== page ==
Union Pacific container train cresting the summit of Nevada’s Sand Pass. Photo by Justin Tognetti. Click on the photo to view its entry on railroadheritage.org.
Speaking with both of his parents on a conference call, I learned that Justin Tognetti’s fascination with trains also grew from a young age. His mother, Antonia Tognetti, said, “Ever since he was like three years old, it’s been a big deal for him. … My mom took care of Justin while my husband and I were at work [both for the City of Sunnyvale, a suburb of San Jose] and she lives really close to the CalTrains station here in Sunnyvale. She would take walks with him and my niece and nephew, and then Justin would start, ’Let’s go to the train station! Let’s go to the train station!’”
Railroad photography came first from Justin’s father, John, who would take photos of trains for his young son’s enjoyment. By age five Justin was taking his own photos, but his parents continued to play very supportive roles. His two half-brothers are several years older, so Justin received quite a bit of attention from his parents while he was growing up. John had been a photographer for his high school yearbook and provided early tutelage. As Justin explained to me in a phone interview, “My dad used to take photos; he had a darkroom at one point. He was very helpful to teach me to use the camera and all that. He never really took pictures of trains, but he knew what made a good photo.”
The family frequently went camping at Dunsmuir, in the mountains of northern California along Union Pacific’s former Southern Pacific mainline to Oregon, and Justin said, “Eventually I just started convincing my dad to let me have a couple of hours by the tracks to get whatever might come by.”
Both mother and father were more than happy to accommodate their youngest son’s interest, and they soon found that they, too, could take delight in excursions into remote railroad locations. Said John, “We enjoyed going on vacation and getting away, so it was kind of a double. We’d get out, and he’d get to take pictures. Wherever you go, there’s a railroad track someplace. … We’d run him all over the place!”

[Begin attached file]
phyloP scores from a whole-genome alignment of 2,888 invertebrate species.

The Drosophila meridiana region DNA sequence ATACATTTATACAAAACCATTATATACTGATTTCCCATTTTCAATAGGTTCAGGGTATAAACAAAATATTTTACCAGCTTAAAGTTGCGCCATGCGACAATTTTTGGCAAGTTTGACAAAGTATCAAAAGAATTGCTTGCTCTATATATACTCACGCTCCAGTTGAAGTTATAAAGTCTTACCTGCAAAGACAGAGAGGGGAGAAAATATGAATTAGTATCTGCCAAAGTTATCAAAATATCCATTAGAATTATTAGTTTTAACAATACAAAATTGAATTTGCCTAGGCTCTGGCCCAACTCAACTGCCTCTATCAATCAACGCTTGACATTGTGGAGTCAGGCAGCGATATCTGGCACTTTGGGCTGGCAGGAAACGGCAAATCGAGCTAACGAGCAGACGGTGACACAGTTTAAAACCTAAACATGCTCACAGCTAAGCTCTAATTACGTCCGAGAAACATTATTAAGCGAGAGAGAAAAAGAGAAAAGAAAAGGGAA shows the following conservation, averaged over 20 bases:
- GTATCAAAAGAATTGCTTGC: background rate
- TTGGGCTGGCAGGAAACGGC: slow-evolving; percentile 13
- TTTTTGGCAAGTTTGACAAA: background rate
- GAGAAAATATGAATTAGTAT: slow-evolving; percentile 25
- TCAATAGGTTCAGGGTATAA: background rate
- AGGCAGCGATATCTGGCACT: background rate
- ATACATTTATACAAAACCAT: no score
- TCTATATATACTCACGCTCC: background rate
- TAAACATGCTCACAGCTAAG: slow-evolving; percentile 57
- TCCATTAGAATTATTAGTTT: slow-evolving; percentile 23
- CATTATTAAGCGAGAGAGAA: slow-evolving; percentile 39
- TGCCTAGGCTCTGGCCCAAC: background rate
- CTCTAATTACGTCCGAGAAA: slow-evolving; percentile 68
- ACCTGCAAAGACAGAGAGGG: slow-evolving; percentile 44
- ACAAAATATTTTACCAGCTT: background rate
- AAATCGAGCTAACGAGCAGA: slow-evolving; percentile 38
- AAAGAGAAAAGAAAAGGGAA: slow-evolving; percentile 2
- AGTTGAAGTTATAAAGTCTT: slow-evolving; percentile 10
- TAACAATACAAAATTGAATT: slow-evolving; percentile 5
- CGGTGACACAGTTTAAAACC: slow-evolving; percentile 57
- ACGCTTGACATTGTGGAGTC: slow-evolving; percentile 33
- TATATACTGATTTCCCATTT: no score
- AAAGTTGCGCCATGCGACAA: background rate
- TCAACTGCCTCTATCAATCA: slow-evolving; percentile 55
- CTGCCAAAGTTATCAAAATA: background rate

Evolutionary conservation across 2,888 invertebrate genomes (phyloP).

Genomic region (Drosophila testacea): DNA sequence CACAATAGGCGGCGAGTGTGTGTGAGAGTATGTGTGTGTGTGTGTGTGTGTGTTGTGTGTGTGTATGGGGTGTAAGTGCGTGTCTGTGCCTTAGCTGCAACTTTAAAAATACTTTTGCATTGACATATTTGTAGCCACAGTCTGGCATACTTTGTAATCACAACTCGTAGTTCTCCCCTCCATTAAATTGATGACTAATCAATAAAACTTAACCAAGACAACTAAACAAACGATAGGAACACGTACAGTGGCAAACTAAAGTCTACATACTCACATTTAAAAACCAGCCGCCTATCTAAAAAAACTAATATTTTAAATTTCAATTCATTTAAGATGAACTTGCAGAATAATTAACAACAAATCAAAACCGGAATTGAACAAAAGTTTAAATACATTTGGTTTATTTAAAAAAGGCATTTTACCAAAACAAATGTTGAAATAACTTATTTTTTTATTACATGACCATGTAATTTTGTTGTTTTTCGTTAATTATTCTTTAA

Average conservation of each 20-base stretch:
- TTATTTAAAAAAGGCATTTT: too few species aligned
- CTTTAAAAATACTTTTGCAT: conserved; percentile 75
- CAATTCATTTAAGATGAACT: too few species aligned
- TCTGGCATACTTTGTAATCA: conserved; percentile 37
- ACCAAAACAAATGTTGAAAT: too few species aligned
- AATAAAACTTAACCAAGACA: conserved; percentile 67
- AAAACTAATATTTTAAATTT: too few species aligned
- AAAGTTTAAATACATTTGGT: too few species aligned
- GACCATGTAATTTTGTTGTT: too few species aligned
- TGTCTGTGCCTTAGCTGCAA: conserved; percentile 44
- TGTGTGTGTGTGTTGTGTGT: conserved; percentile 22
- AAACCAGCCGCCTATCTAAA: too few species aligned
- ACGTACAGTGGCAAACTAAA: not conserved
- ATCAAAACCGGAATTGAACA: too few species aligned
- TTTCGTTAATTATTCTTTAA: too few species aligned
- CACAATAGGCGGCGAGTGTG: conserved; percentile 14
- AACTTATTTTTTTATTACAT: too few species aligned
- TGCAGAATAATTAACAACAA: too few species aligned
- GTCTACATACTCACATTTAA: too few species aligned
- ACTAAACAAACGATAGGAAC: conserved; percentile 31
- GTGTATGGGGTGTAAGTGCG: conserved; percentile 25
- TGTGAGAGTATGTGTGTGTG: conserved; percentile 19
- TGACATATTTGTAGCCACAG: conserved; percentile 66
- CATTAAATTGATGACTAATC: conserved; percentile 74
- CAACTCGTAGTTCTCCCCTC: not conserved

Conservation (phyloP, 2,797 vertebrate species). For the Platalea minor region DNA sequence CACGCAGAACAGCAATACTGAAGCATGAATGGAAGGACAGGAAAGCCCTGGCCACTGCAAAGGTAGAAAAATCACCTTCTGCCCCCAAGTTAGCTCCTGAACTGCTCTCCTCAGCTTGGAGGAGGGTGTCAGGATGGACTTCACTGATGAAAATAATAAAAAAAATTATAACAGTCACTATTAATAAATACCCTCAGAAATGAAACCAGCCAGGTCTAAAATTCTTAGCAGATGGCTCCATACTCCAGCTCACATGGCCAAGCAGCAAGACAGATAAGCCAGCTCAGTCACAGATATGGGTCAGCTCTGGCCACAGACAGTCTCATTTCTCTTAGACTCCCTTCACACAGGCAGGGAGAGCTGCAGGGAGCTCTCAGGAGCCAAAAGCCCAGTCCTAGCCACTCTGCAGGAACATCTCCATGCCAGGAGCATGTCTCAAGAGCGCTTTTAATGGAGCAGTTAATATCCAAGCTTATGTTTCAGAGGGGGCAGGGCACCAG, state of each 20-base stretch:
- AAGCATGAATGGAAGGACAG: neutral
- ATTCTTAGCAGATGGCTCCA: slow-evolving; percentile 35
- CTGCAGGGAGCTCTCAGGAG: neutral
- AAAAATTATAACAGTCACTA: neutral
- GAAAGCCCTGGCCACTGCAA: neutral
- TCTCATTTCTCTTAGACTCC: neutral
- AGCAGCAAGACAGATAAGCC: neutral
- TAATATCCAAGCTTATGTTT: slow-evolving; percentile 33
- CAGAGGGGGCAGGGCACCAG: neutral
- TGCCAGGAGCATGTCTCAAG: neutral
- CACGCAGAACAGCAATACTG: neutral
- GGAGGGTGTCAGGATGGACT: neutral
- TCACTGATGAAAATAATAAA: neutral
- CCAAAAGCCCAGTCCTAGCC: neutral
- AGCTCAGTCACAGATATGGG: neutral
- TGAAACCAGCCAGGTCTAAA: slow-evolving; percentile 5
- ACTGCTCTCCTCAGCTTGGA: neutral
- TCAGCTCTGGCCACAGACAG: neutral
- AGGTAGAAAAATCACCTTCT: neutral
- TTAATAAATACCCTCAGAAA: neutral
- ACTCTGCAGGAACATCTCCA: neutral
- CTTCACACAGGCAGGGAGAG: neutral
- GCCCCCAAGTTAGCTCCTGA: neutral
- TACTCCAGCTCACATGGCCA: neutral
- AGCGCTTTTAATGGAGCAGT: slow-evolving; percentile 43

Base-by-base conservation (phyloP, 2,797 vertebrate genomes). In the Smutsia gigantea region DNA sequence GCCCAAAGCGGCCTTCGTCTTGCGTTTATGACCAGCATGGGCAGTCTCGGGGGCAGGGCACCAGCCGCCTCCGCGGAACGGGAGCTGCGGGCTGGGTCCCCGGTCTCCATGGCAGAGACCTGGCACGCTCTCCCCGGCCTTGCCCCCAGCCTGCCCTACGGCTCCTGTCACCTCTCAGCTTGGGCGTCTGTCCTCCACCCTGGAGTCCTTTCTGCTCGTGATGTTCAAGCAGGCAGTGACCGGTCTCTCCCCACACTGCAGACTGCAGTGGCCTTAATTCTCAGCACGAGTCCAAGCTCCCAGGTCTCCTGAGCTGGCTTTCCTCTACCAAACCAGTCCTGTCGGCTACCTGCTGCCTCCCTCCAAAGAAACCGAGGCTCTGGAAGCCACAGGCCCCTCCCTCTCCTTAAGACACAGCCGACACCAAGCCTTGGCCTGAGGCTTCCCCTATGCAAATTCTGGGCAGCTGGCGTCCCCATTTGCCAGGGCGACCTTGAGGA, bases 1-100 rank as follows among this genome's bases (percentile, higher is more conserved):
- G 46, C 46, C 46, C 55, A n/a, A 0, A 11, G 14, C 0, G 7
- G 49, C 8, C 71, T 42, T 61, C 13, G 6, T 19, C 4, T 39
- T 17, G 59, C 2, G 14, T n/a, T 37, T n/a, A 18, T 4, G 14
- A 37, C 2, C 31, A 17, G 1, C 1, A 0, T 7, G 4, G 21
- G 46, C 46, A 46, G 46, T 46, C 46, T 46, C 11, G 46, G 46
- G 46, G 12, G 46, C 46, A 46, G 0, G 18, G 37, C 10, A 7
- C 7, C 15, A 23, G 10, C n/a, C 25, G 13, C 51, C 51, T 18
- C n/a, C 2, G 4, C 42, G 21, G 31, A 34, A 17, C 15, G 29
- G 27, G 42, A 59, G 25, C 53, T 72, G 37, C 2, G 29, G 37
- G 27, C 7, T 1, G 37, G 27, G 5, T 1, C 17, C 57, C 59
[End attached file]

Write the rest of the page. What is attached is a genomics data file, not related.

These family trips continued for several years, but they ended abruptly. I noted a touch of sadness in Antonia’s voice when she explained, “We would take him wherever he wanted to go. Then once he got his driver’s license, that was it, we didn’t get to go anymore.”
The trips created many fond memories, and John and Antonia continue to travel, revisiting many of the same places and sending text messages to Justin whenever they see trains. “We got to go to a lot of great places just by accident by doing this,” John said. “You drive into these little towns and you find these little hidden places that are great, that you really enjoy, that you mark down to go back.”
“It was great,” Antonia concluded. “It was an experience I wouldn’t have traded for anything.”
While Justin’s parents were “running him all over the place,” he was continuing to learn about photography on his own. Railroad photography websites were still in their infancy at this time, and Justin said, “It was kind of slim pickings in terms of finding really good photography [online].”
“When I was about age fourteen, I inherited literally hundreds of back issues of [railroad magazines] from a family friend who also happened to be somewhat of a railfan. I pored over the photographs in each issue, and became familiar with the work of talented photographers like Ted Benson, Dick Dorn, Elrond Lawrence, and Brian Solomon among many others. I began to notice key elements of their photography like lighting, composition, and location.”
Perhaps because of this, Justin still prefers printed publications to online media, both for learning and as an outlet for his own work. “I get a lot more out of seeing my stuff in print versus up on Railpictures,” making him something of a rarity in his Internet-hooked peer group.
“It’s kind of a personal opinion,” he said. “I just think the people who ran magazines like CTC Board have a lot more background. It’s also more kind of a bias thing, too, because I’ve enjoyed their work for a long time.”
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